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Impact of ban on battery-run rickshaws in districts


-Representational image -Representational image

After the government had decided to ban battery-operated rickshaws for a number of specified reasons, a lack of preparations on the part of the quarters concerned to rehabilitate these rickshaw pullers through alternate job creation became apparent.  Those rickshaw drivers lost their only source of earning and there was  general public discontent about the abrupt execution of  the apparently well-reasoned government move. The discontent got louder and turned into an outcry when images of bulldozing of these mechanized rickshaws by the law enforcement agencies started to appear on national news media. This became another example of another government initiative implemented and executed poorly, with no groundwork and not informing the public about the rationale behind the decision. Their only livelihood option was taken away all of a sudden; thousands of these  low-income members of society were at a loss, and felt that the government and society have no mercy for them.

These rickshaw-pullers are in general impoverished and these mechanised rickshaws were their only means of livelihood and all had several family members dependent on them. Notwithstanding the criticisms about the weakness in the  safety features and poor functionality of these rickshaws and several previous campaigns and attempts to ban them, the reality is that these vehicles have been quite popular, economical, and widely used particularly in the periphery of Dhaka and other large cities as well as in all district towns. These have become a convenient alternative mode of transportation for the common people when the public and formal private sector failed to offer an alternative mode of transportation for the millions of rural people of Bangladesh. When the government's task force to "strengthen order on-road transport sector and control road accidents" recommended a ban on the battery-run rickshaws and rickshaw-vans across the country, the government complied with this while there were other more important and critical recommendations that remained practically ignored. Since the other decisions were difficult to impose due to resistance from powerful vested quarters, the decision focused on a rather soft target- the poor auto-rickshaw who had no support or sympathy from the social elites.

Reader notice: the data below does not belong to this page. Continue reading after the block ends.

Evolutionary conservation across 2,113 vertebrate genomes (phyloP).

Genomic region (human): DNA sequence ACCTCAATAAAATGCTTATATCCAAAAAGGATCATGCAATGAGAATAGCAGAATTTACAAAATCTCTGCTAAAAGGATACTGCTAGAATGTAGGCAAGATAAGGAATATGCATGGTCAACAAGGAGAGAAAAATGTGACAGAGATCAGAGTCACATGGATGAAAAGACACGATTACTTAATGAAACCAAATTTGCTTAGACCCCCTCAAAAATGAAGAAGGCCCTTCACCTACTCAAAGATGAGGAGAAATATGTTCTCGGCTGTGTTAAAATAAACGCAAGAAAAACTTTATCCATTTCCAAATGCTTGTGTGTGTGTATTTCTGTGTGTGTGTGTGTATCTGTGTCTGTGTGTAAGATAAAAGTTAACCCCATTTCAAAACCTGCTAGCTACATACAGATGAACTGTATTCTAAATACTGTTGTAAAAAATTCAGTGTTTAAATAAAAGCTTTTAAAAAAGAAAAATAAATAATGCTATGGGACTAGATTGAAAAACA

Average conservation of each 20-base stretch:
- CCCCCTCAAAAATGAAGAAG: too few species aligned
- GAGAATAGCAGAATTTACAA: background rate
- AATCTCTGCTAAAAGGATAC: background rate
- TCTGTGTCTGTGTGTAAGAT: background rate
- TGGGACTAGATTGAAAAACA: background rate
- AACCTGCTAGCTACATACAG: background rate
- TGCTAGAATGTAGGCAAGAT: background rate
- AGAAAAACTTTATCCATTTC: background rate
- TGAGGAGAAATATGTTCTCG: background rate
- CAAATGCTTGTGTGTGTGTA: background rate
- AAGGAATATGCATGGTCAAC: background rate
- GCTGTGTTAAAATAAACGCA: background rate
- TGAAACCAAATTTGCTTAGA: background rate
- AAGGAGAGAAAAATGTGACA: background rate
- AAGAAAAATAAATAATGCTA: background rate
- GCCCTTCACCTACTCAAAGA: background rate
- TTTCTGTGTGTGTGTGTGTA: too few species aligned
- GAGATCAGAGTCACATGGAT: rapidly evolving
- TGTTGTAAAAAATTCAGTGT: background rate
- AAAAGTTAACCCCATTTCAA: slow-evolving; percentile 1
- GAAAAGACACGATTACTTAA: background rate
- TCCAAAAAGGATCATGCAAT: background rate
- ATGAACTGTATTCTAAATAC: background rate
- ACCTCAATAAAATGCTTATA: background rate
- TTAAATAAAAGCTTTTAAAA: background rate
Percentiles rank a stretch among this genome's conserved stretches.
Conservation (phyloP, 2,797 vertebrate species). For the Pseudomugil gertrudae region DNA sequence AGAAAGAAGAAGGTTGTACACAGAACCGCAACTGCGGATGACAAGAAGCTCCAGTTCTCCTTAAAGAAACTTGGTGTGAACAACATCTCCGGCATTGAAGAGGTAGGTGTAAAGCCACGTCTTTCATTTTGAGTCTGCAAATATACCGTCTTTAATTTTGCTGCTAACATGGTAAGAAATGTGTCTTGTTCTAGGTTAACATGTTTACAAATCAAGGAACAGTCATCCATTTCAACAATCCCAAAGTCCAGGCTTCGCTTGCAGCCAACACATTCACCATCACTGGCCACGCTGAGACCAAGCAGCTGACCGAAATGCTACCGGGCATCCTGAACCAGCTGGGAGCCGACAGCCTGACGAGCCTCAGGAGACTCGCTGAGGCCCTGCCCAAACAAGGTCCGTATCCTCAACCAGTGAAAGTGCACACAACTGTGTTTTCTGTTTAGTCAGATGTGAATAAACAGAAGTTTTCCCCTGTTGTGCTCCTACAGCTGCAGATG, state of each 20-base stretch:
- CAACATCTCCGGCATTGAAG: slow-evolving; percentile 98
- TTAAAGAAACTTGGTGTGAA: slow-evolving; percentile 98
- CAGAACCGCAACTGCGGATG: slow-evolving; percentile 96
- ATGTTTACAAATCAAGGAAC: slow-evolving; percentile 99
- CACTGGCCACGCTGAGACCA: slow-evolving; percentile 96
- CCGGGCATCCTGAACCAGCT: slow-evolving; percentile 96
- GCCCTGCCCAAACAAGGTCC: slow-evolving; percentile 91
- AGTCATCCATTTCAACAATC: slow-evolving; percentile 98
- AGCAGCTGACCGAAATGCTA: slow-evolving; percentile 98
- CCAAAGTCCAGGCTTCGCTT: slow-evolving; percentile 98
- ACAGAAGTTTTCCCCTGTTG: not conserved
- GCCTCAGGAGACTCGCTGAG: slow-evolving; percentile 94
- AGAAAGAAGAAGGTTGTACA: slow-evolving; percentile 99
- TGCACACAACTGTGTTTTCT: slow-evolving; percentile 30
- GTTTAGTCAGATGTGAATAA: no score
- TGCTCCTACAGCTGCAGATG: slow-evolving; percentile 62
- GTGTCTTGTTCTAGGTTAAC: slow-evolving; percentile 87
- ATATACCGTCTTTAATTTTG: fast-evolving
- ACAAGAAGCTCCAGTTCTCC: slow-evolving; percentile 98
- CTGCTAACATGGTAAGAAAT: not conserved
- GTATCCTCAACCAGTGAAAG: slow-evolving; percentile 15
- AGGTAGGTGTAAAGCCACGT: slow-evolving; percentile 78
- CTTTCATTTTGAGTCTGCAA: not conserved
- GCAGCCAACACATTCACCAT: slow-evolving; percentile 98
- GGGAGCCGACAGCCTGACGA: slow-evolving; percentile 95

The actual number of battery-operated rickshaws and vans will never be known in a country where how many buses, trucks, motorcycles, cars, and other formal sector vehicles ply on the streets remain unknown. However, the number of these so-called "rogue" rickshaws appear to be quite large. The government's registration system for motorised vehicles in the formal sector has never been fully operational. And in this country vehicle registration, vehicle tax, fitness certificate, licensing of the drivers have remained only suggestive rather than obligatory just like the country's traffic lights and laws that no one including members of the law enforcement agency bother to follow. However, for the government, it is indeed quite difficult to keep track of these locally assembled vehicles in particular and bring these under any sort of surveillance system given the workforce include few inspectors, officials and the regulators lack competency and willingness.